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Big Horn Coal Company petitioned the Tenth Circuit Court of Appeals for review of a Department of Labor Benefits Review Board (“Board”) decision awarding benefits to Edgar Sadler, a then-living miner, under the Black Lung Benefits Act (BLBA or “the Act”). The BLBA’s statute of limitations required miners to file claims for benefits within three years of receiving a medical determination of total disability due to pneumoconiosis. In interpreting this statute of limitations, the Secretary of the Department of Labor issued 20 C.F.R. 725.308(c) (2010), which provided that the time limits in section 932(f) “are mandatory and may not be waived or tolled except upon a showing of extraordinary circumstances.” The issue this appeal presented turned on the validity of the Secretary’s regulation in section 725.308(c) and the interpretation and application of the “extraordinary circumstances” test contained therein. Sadler received a total disability diagnosis in 2005, but he did not file the claim at issue here until 2010. Despite that delay, an administrative law judge (ALJ) awarded benefits to Sadler upon finding that “extraordinary circumstances” existed to warrant tolling the statute of limitations. Big Horn Coal argued there were no "extraordinary circumstances" sufficient here to justify tolling the statute of limitations. The Tenth Circuit concluded it lacked jurisdiction because Big Horn Coal failed to exhaust that issue before the Board. View "Big Horn Coal Company v. Sadler" on Justia Law

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Defendant-Appellant Harrison School District No. 2 asks us to reverse the district court’s ruling that it violated the Individuals with Disabilities Education Act (IDEA) by failing to provide Plaintiff-Appellee Steven R.F. with a free appropriate public education. The Tenth Circuit concluded this case was moot “[b]ecause the status quo remained in effect from the time [the parents] challenged the school district’s attempt to modify the IEP, they de facto received the relief they originally sought . . . ; the modified IEP never took effect.” And there was no evidence that the asserted IDEA violation was likely to occur again. View "R.F. v. Harrison School District No. 2" on Justia Law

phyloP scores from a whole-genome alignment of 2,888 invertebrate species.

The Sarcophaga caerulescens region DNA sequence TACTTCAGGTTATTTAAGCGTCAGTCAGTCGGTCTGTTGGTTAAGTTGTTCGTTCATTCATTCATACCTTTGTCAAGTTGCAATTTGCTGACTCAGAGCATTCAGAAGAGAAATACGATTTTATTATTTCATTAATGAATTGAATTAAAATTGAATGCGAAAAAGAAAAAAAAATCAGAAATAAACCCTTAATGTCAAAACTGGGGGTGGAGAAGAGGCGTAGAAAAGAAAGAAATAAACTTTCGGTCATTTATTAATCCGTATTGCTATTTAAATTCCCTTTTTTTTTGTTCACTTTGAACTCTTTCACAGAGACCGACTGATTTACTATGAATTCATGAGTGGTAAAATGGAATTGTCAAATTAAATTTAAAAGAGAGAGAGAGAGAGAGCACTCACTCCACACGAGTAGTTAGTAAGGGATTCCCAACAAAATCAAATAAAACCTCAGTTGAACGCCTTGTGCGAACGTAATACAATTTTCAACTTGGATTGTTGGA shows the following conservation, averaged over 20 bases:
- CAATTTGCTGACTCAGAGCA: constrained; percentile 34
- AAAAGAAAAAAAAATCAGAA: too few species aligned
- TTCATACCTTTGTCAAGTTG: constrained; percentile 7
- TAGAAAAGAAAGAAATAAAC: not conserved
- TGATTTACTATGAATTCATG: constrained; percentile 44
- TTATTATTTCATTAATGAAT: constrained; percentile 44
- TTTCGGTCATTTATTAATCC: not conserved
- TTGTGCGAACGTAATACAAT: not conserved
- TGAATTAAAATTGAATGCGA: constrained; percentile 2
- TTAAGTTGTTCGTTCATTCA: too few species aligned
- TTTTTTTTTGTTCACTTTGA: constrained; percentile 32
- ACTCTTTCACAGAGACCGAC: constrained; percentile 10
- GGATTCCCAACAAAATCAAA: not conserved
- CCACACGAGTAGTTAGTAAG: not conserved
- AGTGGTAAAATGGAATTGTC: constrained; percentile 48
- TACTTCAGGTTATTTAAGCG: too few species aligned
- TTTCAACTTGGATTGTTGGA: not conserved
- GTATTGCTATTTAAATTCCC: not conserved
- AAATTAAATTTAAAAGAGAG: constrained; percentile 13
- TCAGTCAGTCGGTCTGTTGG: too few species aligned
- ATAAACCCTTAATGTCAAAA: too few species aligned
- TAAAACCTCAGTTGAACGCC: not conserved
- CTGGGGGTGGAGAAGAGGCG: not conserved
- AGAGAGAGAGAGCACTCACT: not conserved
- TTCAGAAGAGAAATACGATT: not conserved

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This appeal concerns the propriety of the timing of deductions by a Subchapter S corporation for expenses paid to employees who participate in the corporation’s employee stock ownership plan (ESOP). Taxpayers Stephen and Pauline Petersen and John and Larue Johnstun were majority shareholders in Petersen Inc. (the Corporation), a Subchapter S corporation. The disputed liabilities arose from Taxpayers’ income-tax returns for 2009 (offset in small part by corrections in their favor for their 2010 returns). Because the Corporation was a Subchapter S corporation, it was a pass-through entity for income-tax purposes; taxable income, deductions, and losses were passed through to its shareholders. Taxpayers appealed the United States Tax Court’s decision holding them liable for past-due taxes arising out of errors in their income-tax returns caused by premature deductions for expenses paid to their Corporation’s ESOP. Taxpayers contended the Tax Court misinterpreted the Internal Revenue Code (IRC) and, even if its interpretation was correct, miscalculated the amounts of alleged deficiencies. The Commissioner agreed a recalculation was necessary. The Tenth Circuit affirmed Taxpayers’ liability but remanded for recalculation of the deficiencies. View "Petersen v. CIR" on Justia Law